A Reflection on Hoods Up

Following Shaker Heights High School’s banned ‘hoods up’ day, Investigations Editor Ose Arheghan shares experience


The poster advertising “Black History Month Spirit Week” that was placed on walls throughout the school and posted on social media.

From the 8:04 bell starting classes to the well-deserved standing ovation following Friday night’s Sankofa performance, my hood remained up.

There were administrators, Interim Principal James Reed III included, who took a “hoods down” approach to the day, and I applaud them for it. Wearing a hoodie, even with the hood down — as opposed to a suit — showed they were sympathetic to the anniversary of  Trayvon Martin’s death. They were not, however, sympathetic to the students’ cause.

Wearing a hoodie with the hood down was a statement for administrators because the hoodie itself was different than their daily attire. I, however, don’t wear a suit every day. If I came to school with my hood down, there would have been no difference between Feb. 26, 2016 and every other day.

I had students ask me, “What should I do if they tell me to take my hood down?”

I didn’t have a solid answer for that. My response was, “I can’t make that decision for anyone, I can’t tell anyone how to think. The only person whose hood I should dictate is my own.” With the threat of repercussion, many students did comply with faculty directives instructing them to remove hoods, and I respect that.

I have to acknowledge that while I received no repercussions for my actions, there were students who did.

Sophomore Emma Duhamel, for example, was issued an in-school suspension before the 8:04 bell to start classes even rang.

“I learned that civil disobedience is really hard, and it’s not something I find fun, at all,” she said. “But when I feel as if there’s an issue where speaking up isn’t working, I will do what I have to do to try my hardest to make the world somewhat better.”

I can’t speak for everyone who participated in hoods up, but for me, it was stressful. Every time I went to one of my classes, I had to think, “How are people going to react? Is my teacher going to kick me out?” Despite that feeling of unease, I don’t regret the decision I made to keep my hood up. We students were put in a position in which the rules contradicted what we believed was right.

For me, cowering in compliance would have defied everything my parents and teachers have taught me about standing up for what I believe in.”

This whole situation leaves me wondering why some students were disciplined and others not. I could speculate about why I escaped punishment — I got lucky, I could’ve been made a martyr, there were too many kids to catch them all — but at the end of the day, I don’t know. I walked through the halls past security guards, all my teachers looked me in my eye, and the principal even walked into my classroom to observe; all the while my hood was up. There were plenty of opportunities to discipline me.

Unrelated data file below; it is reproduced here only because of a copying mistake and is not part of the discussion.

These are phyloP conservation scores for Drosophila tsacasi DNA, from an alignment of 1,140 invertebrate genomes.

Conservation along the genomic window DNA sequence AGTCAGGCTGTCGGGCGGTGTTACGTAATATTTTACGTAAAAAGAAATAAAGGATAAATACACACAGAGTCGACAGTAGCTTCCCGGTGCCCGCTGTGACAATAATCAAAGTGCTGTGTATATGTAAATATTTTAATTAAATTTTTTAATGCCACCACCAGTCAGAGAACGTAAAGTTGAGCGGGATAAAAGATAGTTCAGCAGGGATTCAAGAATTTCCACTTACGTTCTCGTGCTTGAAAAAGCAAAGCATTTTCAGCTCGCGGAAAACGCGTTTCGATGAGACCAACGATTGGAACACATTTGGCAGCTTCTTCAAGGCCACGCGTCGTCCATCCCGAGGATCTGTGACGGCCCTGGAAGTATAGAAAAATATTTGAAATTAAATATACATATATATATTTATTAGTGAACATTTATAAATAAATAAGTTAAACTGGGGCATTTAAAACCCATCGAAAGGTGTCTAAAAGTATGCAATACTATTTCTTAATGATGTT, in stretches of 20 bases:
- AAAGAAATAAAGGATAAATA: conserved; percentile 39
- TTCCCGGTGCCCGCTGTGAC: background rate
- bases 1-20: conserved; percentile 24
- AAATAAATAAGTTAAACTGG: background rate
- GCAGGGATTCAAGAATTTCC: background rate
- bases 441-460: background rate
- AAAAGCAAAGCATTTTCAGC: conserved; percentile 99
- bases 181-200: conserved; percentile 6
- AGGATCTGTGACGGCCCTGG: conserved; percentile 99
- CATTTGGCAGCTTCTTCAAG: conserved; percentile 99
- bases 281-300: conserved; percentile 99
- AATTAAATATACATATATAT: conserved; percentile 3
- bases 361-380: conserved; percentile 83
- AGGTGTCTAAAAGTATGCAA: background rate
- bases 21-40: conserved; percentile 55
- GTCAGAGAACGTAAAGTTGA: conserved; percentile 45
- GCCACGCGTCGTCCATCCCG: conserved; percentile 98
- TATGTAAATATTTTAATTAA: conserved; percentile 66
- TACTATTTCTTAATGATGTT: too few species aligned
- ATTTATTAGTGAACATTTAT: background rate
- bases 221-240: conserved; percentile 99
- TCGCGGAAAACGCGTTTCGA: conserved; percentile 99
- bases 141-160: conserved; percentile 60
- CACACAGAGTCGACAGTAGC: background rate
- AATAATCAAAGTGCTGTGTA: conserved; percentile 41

The question Hoods Up left me with is this: How am I supposed to go back to school on Monday and pretend nothing happened? This situation left me feeling disheartened, frustrated and angry, and there hasn’t been any type of dialogue to alleviate any of these feelings.

After Reed’s ninth-period announcement Feb. 15, there were no subsequent announcements, no student input on a hoods down compromise, and the only acknowledgment of Martin’s death came from Sankofa student leadership during their performance.

The Shaker community showered me with encouragement, and on two separate occasions, I was moved to tears. There is no denying that Shaker is home to supportive and dedicated parents, teachers and students. I saw more students wearing their school IDs that I can ever remember seeing at the high school Friday, and my English class took time to discuss the repercussions of civil disobedience and what makes it still worth the risk. What frustrates me is that I had to receive that support in spite of the administrative policy.

This is far from over. We cannot pretend that one big demonstration is going to automatically fix all of our problems. While students did band together, we had to do it against school policy. What happens the next time our wishes don’t line up with administration? Will we ever get to have input on compromise?

I have two more years at this school, and during that time I want to be confident that when issues such as this arise, there are people who will acknowledge our concerns and do what is best to help us. I want to be confident that students have some part of the conversations that determine what goes on in our lives.

If we felt strongly enough to speak out against administration and defy this policy, we need to stick it out through the long haul and commit to getting better communication from those who run our school.

The lesson I learned from Hoods Up is that standing up for what you believe in is never going to be easy, but you need to do it. As students we all have valid opinions and the right to have our voices heard. When we don’t stand up, we are giving away that right.

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